Welcome to the World of Home Education and Learning Without School!
We began educating our three children in 1985, when our eldest was aged five years. In truth, we had helped them learn what they need to learn as they grew and explored and discovered this amazing world since the moment they were born. I am a passionate advocate of allowing children to learn unhindered by unnecessary stress and competition, meeting developmental needs in ways that suit their individual learning styles and preferences. Ours was a homeschooling, unschooling and natural learning family! There are hundreds of articles on this site to help you build confidence as a home educating family. I hope that your home educating adventure is as satisfying as ours was!
What If We're Not Registered Homeschoolers?
© Beverley Paine
Please note: all information is opinion supplied on this website is provided by a lay-person, untrained in law, and is offered in good faith: it may not be accurate or up-to-date and you are strongly urged to seek legal advice from a qualified practitioner for your particular situation.
"What happens if the officials find out that you are not registered, am I looking at a fine or something?"
In South Australia when families who are not registered finally decide to register they simply register. In my two decades of homeschooling experience I have not heard of anyone being fined.
In most cases the registration process is a lot easier than those who register when they first begin to home educate, as they have already accumulated considerable 'evidence' that the children are learning well at home (provided the family has been keeping some kind of records of the learning journey). They are also a lot more confident that homeschooling works and in their own ability to teach their children at home.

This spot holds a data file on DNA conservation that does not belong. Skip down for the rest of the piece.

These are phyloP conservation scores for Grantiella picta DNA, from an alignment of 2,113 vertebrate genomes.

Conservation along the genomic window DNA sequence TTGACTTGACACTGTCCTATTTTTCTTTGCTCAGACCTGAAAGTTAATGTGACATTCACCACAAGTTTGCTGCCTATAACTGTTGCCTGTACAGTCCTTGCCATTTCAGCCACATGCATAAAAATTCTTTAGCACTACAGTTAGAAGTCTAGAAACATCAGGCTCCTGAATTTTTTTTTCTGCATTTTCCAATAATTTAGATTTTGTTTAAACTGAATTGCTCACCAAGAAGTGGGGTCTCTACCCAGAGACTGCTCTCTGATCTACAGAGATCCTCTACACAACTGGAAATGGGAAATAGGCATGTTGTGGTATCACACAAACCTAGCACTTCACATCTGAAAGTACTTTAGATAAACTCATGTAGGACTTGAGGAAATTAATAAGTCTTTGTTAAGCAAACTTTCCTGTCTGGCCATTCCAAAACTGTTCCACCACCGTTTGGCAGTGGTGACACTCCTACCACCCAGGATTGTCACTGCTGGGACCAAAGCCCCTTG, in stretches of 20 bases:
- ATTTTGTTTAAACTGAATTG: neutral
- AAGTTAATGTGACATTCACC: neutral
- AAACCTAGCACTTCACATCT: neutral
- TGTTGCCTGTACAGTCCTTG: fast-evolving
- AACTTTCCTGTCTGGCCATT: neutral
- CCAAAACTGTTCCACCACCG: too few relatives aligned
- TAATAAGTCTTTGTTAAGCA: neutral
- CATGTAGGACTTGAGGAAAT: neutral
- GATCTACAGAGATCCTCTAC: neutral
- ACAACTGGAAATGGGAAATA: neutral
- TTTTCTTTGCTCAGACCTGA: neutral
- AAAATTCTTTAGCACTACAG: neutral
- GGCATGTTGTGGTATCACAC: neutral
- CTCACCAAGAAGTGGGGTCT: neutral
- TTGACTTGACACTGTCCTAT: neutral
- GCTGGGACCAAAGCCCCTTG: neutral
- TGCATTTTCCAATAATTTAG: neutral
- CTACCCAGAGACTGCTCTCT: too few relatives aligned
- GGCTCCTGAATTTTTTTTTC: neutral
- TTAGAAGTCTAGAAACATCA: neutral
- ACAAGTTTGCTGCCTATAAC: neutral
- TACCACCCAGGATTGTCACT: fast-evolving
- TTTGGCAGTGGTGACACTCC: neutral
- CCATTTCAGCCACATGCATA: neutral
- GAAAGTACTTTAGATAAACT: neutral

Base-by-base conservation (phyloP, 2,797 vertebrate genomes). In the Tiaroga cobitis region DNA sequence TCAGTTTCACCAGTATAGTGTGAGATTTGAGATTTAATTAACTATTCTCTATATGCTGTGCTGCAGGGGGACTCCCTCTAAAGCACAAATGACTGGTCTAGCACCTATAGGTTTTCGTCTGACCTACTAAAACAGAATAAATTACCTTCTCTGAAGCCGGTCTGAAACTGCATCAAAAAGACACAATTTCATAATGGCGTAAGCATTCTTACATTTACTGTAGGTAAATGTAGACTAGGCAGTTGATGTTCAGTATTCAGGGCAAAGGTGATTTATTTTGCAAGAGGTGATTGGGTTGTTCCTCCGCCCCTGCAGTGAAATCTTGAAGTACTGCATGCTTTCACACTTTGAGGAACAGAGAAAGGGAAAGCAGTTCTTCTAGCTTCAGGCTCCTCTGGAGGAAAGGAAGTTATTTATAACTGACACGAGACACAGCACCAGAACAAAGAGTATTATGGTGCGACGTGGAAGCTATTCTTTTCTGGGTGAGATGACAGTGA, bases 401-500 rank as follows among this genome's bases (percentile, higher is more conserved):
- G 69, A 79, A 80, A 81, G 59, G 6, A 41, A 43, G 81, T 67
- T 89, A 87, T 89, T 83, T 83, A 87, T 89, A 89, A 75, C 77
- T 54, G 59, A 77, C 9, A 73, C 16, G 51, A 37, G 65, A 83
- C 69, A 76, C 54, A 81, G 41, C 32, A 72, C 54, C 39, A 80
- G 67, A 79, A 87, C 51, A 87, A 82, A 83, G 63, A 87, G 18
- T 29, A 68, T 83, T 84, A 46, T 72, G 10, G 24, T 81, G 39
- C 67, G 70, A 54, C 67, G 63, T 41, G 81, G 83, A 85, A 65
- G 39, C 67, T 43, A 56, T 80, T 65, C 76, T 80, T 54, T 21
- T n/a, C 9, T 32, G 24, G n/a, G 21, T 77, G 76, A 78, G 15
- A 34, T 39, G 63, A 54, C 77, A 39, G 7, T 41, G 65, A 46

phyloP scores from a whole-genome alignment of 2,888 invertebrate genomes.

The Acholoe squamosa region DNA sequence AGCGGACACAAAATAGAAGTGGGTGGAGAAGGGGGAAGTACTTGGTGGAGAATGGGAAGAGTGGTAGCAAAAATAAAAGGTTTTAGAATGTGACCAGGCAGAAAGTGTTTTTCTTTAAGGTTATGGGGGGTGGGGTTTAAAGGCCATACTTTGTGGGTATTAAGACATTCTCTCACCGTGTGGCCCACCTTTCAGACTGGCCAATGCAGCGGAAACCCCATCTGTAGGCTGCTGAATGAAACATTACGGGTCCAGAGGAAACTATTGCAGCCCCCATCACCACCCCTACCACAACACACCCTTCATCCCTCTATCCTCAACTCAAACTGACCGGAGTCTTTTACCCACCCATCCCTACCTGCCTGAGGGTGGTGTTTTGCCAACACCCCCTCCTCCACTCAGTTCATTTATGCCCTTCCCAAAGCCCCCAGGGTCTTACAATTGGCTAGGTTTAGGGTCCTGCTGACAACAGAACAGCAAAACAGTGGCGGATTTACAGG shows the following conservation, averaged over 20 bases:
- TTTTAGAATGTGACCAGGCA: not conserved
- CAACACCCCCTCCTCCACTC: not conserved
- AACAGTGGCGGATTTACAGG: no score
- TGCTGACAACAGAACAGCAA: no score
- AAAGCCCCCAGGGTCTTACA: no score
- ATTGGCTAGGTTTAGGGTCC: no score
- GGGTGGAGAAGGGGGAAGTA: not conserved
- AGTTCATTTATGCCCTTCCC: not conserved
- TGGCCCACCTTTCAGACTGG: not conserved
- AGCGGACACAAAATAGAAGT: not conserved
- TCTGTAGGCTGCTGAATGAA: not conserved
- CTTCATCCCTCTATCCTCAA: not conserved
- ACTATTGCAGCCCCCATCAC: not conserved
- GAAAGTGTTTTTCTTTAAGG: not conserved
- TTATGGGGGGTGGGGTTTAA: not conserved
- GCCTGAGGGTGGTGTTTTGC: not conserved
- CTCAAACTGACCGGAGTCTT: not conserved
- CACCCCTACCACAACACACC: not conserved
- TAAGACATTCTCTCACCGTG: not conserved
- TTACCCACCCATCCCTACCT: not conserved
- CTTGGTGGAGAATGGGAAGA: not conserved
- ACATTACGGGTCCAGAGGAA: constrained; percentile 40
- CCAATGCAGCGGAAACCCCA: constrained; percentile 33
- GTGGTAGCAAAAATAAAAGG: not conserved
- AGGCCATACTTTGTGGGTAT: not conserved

Refusal to register is usually followed up with threats of legal action. In some states this is often all that happens, usually because it's either too much trouble to chase anything other than abuse cases, or because the authority knows that the law is not clear enough to support their case.
It is best to talk to local homeschoolers about the legal requirements in your state. You can do this by contacting either the Home Education Association http://hea.asn.au (they have a list of contacts on their website) or your state homeschool organisation.
Was this article helpful? Was it worth $1.00 to you?
Together with the support of my family, my aim is to help parents educate their children in stress-free, nurturing environments. In addition to building and maintaing this website, I continue to create and manage local and national home educating networks, help to organise conferences and camps, as well as write for, edit and produce newsletters, resource directories and magazines. I am an active support of national, state, regional and local home education groups.
A gift of any size, small or large, is greatly appreciated.
I am currently giving this site a much needed facelift!
The information on this website is of
Home education is a legal alternative
Without revenue from advertising
Thank you for visiting!
Beverley Paine, The Educating Parent
The opinions and articles included on this website are not necessarily those of Beverley and Robin Paine,
nor do they endorse or recommend products listed in contributed articles, pages, or advertisements.
Site Map. Text on this site CC License: BY-NC-ND , Images on this site © All Rights Reserved 1999-2017.